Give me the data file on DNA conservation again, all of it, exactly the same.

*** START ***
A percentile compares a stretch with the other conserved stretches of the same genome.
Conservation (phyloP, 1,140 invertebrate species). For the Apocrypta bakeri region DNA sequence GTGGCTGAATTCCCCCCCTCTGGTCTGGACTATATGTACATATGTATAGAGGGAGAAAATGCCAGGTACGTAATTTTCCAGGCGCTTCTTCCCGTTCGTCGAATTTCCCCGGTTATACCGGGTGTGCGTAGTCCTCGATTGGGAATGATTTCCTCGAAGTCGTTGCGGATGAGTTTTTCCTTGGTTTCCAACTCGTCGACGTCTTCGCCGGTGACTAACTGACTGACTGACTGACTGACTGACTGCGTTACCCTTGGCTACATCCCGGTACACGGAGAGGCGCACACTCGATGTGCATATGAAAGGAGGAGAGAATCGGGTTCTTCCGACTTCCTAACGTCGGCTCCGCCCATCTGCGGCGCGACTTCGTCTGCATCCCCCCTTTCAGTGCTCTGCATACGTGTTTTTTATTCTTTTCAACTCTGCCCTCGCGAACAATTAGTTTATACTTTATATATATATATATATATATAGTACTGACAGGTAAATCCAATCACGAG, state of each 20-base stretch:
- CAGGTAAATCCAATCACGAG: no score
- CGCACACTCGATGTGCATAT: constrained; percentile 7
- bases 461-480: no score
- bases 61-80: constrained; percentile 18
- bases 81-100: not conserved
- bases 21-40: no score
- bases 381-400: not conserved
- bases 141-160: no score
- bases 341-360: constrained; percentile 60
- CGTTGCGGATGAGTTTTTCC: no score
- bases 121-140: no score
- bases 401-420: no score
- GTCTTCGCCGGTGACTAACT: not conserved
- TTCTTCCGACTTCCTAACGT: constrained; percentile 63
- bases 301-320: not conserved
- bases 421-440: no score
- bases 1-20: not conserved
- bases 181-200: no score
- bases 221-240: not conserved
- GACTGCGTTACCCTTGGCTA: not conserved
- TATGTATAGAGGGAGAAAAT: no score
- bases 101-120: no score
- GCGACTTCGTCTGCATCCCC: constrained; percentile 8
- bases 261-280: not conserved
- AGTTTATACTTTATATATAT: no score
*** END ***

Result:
A percentile compares a stretch with the other conserved stretches of the same genome.
Conservation (phyloP, 1,140 invertebrate species). For the Apocrypta bakeri region DNA sequence GTGGCTGAATTCCCCCCCTCTGGTCTGGACTATATGTACATATGTATAGAGGGAGAAAATGCCAGGTACGTAATTTTCCAGGCGCTTCTTCCCGTTCGTCGAATTTCCCCGGTTATACCGGGTGTGCGTAGTCCTCGATTGGGAATGATTTCCTCGAAGTCGTTGCGGATGAGTTTTTCCTTGGTTTCCAACTCGTCGACGTCTTCGCCGGTGACTAACTGACTGACTGACTGACTGACTGACTGCGTTACCCTTGGCTACATCCCGGTACACGGAGAGGCGCACACTCGATGTGCATATGAAAGGAGGAGAGAATCGGGTTCTTCCGACTTCCTAACGTCGGCTCCGCCCATCTGCGGCGCGACTTCGTCTGCATCCCCCCTTTCAGTGCTCTGCATACGTGTTTTTTATTCTTTTCAACTCTGCCCTCGCGAACAATTAGTTTATACTTTATATATATATATATATATATAGTACTGACAGGTAAATCCAATCACGAG, state of each 20-base stretch:
- CAGGTAAATCCAATCACGAG: no score
- CGCACACTCGATGTGCATAT: constrained; percentile 7
- bases 461-480: no score
- bases 61-80: constrained; percentile 18
- bases 81-100: not conserved
- bases 21-40: no score
- bases 381-400: not conserved
- bases 141-160: no score
- bases 341-360: constrained; percentile 60
- CGTTGCGGATGAGTTTTTCC: no score
- bases 121-140: no score
- bases 401-420: no score
- GTCTTCGCCGGTGACTAACT: not conserved
- TTCTTCCGACTTCCTAACGT: constrained; percentile 63
- bases 301-320: not conserved
- bases 421-440: no score
- bases 1-20: not conserved
- bases 181-200: no score
- bases 221-240: not conserved
- GACTGCGTTACCCTTGGCTA: not conserved
- TATGTATAGAGGGAGAAAAT: no score
- bases 101-120: no score
- GCGACTTCGTCTGCATCCCC: constrained; percentile 8
- bases 261-280: not conserved
- AGTTTATACTTTATATATAT: no score